In the years after Britpop’s great wave pulled back, Menswear’s reputation suffered more than any other, to the extent that their name alone became a punchline for the follies of 1995. This wasn’t confined to uninformed members of the public – music journalists, former friends, even their drummer has made a few comments of the “what were we thinking?” variety. As someone that owned their first LP ‘Nuisance’ and actually listened to it well after 1995, this seemed like a bizarre development. Maybe they weren’t the best group around, but their highlights still seemed genuinely exciting – the music was arty post-punk brilliantly corralled into chart pop (surely that’s what everyone wants?) and they looked fucking cool (this too.) It wasn’t until a bit later that I realized that (a) people who dislike artiness + people who dislike pop = almost everyone who has an opinion about anything (b) there’s that ‘authenticity’ thing that people care about for some reason again and (c) my god did Menswe@r go out of their way to piss off absolutely everyone, and not in a cool punk way. There was even a small article in the NME (which I’ve just spent a fruitless hour trying to find) which accused Chris Gentry of blagging his way into the whole thing by elbowing his way into conversations with important people at The Good Mixer and offering them cocaine.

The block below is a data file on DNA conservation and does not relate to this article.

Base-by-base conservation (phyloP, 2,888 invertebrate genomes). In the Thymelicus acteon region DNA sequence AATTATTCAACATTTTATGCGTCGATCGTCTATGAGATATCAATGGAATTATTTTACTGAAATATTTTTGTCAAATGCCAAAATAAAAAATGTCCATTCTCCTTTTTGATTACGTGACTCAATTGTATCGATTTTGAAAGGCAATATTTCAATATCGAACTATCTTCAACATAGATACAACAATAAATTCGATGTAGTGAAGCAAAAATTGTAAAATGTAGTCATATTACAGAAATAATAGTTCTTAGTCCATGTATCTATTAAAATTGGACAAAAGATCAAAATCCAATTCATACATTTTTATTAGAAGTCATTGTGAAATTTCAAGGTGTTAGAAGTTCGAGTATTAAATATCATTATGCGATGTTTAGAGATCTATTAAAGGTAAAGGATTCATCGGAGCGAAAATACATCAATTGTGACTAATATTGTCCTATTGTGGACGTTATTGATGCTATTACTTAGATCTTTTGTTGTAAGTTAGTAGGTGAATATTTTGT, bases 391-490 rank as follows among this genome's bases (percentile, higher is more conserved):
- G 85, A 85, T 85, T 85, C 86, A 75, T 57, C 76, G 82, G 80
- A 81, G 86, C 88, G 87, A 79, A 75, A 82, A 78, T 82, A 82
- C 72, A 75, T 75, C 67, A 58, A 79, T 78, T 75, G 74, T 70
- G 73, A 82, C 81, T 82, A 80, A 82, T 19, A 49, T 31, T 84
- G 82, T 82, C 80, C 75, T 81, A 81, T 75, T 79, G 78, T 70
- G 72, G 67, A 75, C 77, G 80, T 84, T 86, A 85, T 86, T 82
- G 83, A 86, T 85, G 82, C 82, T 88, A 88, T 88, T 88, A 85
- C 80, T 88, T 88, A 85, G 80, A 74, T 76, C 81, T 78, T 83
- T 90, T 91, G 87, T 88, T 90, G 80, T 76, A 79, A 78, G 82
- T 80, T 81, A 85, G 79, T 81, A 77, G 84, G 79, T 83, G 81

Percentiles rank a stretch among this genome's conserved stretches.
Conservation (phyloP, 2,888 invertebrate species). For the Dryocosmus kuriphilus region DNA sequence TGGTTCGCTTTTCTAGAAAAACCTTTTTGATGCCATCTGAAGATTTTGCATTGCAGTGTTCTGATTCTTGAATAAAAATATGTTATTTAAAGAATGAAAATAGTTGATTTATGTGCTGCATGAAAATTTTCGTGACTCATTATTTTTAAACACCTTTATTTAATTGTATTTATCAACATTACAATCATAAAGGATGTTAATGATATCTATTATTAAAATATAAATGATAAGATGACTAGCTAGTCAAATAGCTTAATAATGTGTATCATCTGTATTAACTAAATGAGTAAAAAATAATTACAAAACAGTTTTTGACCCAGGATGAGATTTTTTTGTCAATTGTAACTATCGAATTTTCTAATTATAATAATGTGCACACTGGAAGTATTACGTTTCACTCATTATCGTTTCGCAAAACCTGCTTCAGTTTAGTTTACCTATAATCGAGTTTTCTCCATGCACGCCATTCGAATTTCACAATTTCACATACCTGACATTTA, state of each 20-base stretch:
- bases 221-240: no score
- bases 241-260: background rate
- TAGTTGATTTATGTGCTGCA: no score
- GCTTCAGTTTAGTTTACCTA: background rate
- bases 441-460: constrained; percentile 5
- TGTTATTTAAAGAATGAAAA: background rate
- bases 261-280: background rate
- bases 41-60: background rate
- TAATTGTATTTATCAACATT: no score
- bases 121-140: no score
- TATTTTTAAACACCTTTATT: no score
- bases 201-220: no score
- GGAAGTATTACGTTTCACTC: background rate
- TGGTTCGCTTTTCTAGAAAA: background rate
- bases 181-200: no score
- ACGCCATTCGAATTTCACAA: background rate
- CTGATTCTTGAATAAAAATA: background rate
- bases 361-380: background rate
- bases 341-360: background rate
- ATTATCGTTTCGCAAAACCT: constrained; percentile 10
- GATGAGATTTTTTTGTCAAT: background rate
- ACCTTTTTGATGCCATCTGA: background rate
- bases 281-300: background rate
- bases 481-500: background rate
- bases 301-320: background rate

The trouble with looking at the group in this way is that it turns everything into a game of “who deserves this more?” – and worthiness has never been a great yardstick to measure the value of music. Sure, Chris was a chancer, but he had the guitar licks to back it up. Johnny Dean is surely more important – later diagnosed with autism, his very un-indie disconnect from musicianliness, coupled with a focus on honing the purest possible form of pop star iconography almost qualifies as performance art in itself. ‘Stardust’, my favourite Menswear single, is on the surface a character assassination of Bobby Gillespie – “he’s a superficial fucker” – but the twist is that every mocking line could equally be directed at Johnny by his critics – and his critics seemed to consist of most of the group.
Meanswear wouldn’t last, of course – even by 1996 they were yesterday’s news, and their second album, released only in Japan, is an unwelcome mainsteam-country-rock let-down. Then there was nearly 20 years of nothing, the members going into radio and A&R, until last year JD finally got back up on stage to perform under the name again. You’d have thought enough time had passed to look at 1995 with a bit of perspective, but apparently there is still a way to go.
10. Marion – Let’s All Go Together (Slide Mix)